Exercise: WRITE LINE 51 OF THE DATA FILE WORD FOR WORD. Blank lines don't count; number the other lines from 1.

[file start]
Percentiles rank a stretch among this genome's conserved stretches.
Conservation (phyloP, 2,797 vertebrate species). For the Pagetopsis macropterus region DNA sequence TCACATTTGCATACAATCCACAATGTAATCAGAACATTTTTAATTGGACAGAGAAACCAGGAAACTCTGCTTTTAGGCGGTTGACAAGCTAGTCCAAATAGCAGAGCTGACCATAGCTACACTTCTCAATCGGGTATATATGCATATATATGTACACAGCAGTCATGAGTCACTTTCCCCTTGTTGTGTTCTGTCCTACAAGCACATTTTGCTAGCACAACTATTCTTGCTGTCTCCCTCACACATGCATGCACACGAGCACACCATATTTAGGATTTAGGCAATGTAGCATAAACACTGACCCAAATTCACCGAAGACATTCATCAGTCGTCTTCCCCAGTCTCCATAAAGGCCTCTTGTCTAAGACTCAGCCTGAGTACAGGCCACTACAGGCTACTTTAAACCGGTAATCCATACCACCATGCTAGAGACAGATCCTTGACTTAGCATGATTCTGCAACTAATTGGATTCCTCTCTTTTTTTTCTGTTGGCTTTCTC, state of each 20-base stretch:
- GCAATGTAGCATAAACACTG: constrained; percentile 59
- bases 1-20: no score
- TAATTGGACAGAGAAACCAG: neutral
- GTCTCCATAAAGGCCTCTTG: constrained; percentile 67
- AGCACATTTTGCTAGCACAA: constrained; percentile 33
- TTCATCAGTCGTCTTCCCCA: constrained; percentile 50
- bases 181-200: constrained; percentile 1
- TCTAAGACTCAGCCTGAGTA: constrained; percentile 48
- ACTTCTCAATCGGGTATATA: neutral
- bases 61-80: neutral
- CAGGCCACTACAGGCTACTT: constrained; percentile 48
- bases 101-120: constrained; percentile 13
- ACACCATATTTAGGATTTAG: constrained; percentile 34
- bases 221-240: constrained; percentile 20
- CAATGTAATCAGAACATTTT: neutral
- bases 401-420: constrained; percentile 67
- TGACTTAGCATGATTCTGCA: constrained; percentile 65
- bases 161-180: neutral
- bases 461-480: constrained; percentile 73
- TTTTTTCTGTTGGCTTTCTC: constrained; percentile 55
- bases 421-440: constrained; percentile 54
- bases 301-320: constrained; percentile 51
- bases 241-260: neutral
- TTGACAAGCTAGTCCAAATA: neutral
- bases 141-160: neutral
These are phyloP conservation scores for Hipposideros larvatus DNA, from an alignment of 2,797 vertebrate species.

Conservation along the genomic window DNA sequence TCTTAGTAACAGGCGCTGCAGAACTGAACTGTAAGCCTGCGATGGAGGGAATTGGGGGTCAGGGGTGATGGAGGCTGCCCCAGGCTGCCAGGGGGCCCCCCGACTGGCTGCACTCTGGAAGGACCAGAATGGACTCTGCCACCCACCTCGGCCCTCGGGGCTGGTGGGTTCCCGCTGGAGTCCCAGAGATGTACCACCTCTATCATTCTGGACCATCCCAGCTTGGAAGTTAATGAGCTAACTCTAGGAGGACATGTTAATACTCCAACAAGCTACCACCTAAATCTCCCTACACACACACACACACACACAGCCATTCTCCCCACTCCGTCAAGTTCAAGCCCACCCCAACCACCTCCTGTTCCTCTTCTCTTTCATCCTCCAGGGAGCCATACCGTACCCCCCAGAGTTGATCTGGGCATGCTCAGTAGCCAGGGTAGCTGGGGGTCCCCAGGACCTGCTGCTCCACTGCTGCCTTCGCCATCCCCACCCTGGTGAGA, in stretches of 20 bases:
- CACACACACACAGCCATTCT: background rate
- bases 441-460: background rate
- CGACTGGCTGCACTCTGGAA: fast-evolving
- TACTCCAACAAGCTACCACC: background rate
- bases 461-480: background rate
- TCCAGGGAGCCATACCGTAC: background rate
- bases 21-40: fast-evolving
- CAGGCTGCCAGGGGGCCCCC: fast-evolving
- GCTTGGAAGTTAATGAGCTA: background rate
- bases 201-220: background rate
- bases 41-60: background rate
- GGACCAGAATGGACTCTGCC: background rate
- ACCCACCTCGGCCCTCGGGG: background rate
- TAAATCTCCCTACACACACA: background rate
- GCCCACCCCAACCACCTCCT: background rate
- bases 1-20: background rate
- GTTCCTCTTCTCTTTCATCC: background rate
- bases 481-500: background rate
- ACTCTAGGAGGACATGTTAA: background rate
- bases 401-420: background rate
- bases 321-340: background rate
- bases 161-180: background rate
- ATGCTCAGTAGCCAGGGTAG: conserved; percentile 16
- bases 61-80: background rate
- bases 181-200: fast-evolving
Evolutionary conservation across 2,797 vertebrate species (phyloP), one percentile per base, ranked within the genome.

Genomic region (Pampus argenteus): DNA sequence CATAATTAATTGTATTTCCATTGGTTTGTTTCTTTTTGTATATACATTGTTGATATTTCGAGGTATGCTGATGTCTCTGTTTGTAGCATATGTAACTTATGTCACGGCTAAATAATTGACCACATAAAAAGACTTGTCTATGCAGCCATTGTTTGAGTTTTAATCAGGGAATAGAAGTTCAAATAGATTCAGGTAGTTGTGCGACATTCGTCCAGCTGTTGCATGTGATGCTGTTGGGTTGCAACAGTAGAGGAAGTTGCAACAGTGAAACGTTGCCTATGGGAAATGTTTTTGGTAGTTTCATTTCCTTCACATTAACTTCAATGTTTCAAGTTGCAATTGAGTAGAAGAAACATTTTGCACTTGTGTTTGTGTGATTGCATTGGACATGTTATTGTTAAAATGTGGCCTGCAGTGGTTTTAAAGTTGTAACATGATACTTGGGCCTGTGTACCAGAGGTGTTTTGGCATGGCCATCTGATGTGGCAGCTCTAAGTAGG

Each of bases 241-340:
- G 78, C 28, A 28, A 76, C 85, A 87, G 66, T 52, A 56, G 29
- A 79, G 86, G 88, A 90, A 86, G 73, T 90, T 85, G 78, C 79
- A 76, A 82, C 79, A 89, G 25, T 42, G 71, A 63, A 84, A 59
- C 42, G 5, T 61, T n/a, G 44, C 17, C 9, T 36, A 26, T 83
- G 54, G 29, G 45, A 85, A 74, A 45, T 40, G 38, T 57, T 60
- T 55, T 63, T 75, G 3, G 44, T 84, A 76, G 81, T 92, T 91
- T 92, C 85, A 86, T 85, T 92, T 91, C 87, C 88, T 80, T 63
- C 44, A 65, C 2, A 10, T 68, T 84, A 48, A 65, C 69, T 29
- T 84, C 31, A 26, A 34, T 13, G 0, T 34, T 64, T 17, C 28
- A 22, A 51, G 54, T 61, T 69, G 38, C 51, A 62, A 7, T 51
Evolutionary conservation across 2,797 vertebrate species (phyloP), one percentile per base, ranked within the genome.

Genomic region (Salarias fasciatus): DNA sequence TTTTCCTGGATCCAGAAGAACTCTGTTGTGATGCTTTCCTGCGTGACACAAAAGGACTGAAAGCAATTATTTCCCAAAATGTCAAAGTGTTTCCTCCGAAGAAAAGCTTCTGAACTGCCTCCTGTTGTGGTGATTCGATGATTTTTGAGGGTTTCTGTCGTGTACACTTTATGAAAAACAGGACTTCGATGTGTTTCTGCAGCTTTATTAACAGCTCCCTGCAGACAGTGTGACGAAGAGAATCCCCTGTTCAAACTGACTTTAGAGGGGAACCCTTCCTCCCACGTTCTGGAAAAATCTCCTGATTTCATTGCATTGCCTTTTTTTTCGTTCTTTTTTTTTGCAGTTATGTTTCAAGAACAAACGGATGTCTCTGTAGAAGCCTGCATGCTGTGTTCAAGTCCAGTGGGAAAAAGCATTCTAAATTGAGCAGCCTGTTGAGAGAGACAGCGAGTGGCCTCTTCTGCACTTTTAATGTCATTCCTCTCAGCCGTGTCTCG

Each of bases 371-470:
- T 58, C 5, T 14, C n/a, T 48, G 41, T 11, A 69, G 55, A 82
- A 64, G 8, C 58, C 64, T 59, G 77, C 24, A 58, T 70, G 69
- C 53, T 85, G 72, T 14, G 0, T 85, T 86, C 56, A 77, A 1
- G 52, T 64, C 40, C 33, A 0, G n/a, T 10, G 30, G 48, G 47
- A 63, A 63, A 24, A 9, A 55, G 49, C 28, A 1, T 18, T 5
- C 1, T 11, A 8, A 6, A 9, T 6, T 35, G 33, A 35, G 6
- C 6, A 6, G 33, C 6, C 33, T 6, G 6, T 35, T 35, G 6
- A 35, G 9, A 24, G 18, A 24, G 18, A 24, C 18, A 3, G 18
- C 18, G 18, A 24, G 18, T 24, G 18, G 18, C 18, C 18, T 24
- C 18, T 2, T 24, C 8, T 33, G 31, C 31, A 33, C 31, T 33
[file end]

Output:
- bases 161-180: background rate